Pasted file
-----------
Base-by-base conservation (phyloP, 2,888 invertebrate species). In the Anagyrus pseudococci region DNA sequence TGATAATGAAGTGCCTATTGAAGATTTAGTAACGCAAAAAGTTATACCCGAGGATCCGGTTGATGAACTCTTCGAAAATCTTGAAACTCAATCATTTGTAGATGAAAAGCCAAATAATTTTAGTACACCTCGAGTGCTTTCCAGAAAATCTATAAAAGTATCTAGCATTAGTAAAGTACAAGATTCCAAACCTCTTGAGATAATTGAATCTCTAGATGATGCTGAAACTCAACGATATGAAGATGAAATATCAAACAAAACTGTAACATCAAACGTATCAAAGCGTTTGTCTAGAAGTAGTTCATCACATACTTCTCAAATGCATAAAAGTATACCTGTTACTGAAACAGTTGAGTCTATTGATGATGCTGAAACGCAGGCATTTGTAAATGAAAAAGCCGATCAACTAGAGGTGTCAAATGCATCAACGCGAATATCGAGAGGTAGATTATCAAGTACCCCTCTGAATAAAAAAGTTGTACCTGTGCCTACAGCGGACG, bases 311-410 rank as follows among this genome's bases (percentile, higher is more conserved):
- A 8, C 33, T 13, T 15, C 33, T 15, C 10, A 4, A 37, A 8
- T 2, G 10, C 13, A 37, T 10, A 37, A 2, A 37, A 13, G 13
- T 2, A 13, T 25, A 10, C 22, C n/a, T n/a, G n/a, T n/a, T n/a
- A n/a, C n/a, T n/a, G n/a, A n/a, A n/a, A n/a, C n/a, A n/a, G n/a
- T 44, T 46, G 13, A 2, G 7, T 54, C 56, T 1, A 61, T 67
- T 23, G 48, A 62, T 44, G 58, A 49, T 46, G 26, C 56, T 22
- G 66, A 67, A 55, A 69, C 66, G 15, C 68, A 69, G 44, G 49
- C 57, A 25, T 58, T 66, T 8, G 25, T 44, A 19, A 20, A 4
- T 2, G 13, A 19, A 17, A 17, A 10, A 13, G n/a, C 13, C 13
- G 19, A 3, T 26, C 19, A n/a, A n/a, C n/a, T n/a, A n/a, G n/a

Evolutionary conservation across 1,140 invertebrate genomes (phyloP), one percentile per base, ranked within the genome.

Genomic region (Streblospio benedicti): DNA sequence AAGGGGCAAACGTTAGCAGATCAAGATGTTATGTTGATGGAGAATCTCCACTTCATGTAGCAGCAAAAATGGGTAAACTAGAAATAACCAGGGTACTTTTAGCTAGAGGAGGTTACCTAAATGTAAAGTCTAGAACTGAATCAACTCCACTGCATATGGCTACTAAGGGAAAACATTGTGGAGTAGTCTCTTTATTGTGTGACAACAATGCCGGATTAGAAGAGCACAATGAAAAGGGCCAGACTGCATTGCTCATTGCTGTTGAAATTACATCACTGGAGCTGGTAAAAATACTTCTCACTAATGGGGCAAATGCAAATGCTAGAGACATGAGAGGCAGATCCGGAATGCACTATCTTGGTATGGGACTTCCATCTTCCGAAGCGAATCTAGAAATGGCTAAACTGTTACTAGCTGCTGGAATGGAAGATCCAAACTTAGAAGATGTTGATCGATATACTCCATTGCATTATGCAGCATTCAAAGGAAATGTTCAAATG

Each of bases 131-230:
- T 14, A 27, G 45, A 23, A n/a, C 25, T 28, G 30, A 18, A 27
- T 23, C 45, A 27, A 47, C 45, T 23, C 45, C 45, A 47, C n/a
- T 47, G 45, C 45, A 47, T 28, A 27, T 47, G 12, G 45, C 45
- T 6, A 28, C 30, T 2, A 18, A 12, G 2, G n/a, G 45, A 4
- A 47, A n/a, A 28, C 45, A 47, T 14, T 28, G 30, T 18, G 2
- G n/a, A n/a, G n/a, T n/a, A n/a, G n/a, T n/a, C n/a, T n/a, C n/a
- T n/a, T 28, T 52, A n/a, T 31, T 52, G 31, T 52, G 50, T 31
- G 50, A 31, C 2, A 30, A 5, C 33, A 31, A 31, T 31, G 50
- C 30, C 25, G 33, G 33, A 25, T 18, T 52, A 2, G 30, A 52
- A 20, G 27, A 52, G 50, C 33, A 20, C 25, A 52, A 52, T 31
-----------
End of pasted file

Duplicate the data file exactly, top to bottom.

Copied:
Base-by-base conservation (phyloP, 2,888 invertebrate species). In the Anagyrus pseudococci region DNA sequence TGATAATGAAGTGCCTATTGAAGATTTAGTAACGCAAAAAGTTATACCCGAGGATCCGGTTGATGAACTCTTCGAAAATCTTGAAACTCAATCATTTGTAGATGAAAAGCCAAATAATTTTAGTACACCTCGAGTGCTTTCCAGAAAATCTATAAAAGTATCTAGCATTAGTAAAGTACAAGATTCCAAACCTCTTGAGATAATTGAATCTCTAGATGATGCTGAAACTCAACGATATGAAGATGAAATATCAAACAAAACTGTAACATCAAACGTATCAAAGCGTTTGTCTAGAAGTAGTTCATCACATACTTCTCAAATGCATAAAAGTATACCTGTTACTGAAACAGTTGAGTCTATTGATGATGCTGAAACGCAGGCATTTGTAAATGAAAAAGCCGATCAACTAGAGGTGTCAAATGCATCAACGCGAATATCGAGAGGTAGATTATCAAGTACCCCTCTGAATAAAAAAGTTGTACCTGTGCCTACAGCGGACG, bases 311-410 rank as follows among this genome's bases (percentile, higher is more conserved):
- A 8, C 33, T 13, T 15, C 33, T 15, C 10, A 4, A 37, A 8
- T 2, G 10, C 13, A 37, T 10, A 37, A 2, A 37, A 13, G 13
- T 2, A 13, T 25, A 10, C 22, C n/a, T n/a, G n/a, T n/a, T n/a
- A n/a, C n/a, T n/a, G n/a, A n/a, A n/a, A n/a, C n/a, A n/a, G n/a
- T 44, T 46, G 13, A 2, G 7, T 54, C 56, T 1, A 61, T 67
- T 23, G 48, A 62, T 44, G 58, A 49, T 46, G 26, C 56, T 22
- G 66, A 67, A 55, A 69, C 66, G 15, C 68, A 69, G 44, G 49
- C 57, A 25, T 58, T 66, T 8, G 25, T 44, A 19, A 20, A 4
- T 2, G 13, A 19, A 17, A 17, A 10, A 13, G n/a, C 13, C 13
- G 19, A 3, T 26, C 19, A n/a, A n/a, C n/a, T n/a, A n/a, G n/a

Evolutionary conservation across 1,140 invertebrate genomes (phyloP), one percentile per base, ranked within the genome.

Genomic region (Streblospio benedicti): DNA sequence AAGGGGCAAACGTTAGCAGATCAAGATGTTATGTTGATGGAGAATCTCCACTTCATGTAGCAGCAAAAATGGGTAAACTAGAAATAACCAGGGTACTTTTAGCTAGAGGAGGTTACCTAAATGTAAAGTCTAGAACTGAATCAACTCCACTGCATATGGCTACTAAGGGAAAACATTGTGGAGTAGTCTCTTTATTGTGTGACAACAATGCCGGATTAGAAGAGCACAATGAAAAGGGCCAGACTGCATTGCTCATTGCTGTTGAAATTACATCACTGGAGCTGGTAAAAATACTTCTCACTAATGGGGCAAATGCAAATGCTAGAGACATGAGAGGCAGATCCGGAATGCACTATCTTGGTATGGGACTTCCATCTTCCGAAGCGAATCTAGAAATGGCTAAACTGTTACTAGCTGCTGGAATGGAAGATCCAAACTTAGAAGATGTTGATCGATATACTCCATTGCATTATGCAGCATTCAAAGGAAATGTTCAAATG

Each of bases 131-230:
- T 14, A 27, G 45, A 23, A n/a, C 25, T 28, G 30, A 18, A 27
- T 23, C 45, A 27, A 47, C 45, T 23, C 45, C 45, A 47, C n/a
- T 47, G 45, C 45, A 47, T 28, A 27, T 47, G 12, G 45, C 45
- T 6, A 28, C 30, T 2, A 18, A 12, G 2, G n/a, G 45, A 4
- A 47, A n/a, A 28, C 45, A 47, T 14, T 28, G 30, T 18, G 2
- G n/a, A n/a, G n/a, T n/a, A n/a, G n/a, T n/a, C n/a, T n/a, C n/a
- T n/a, T 28, T 52, A n/a, T 31, T 52, G 31, T 52, G 50, T 31
- G 50, A 31, C 2, A 30, A 5, C 33, A 31, A 31, T 31, G 50
- C 30, C 25, G 33, G 33, A 25, T 18, T 52, A 2, G 30, A 52
- A 20, G 27, A 52, G 50, C 33, A 20, C 25, A 52, A 52, T 31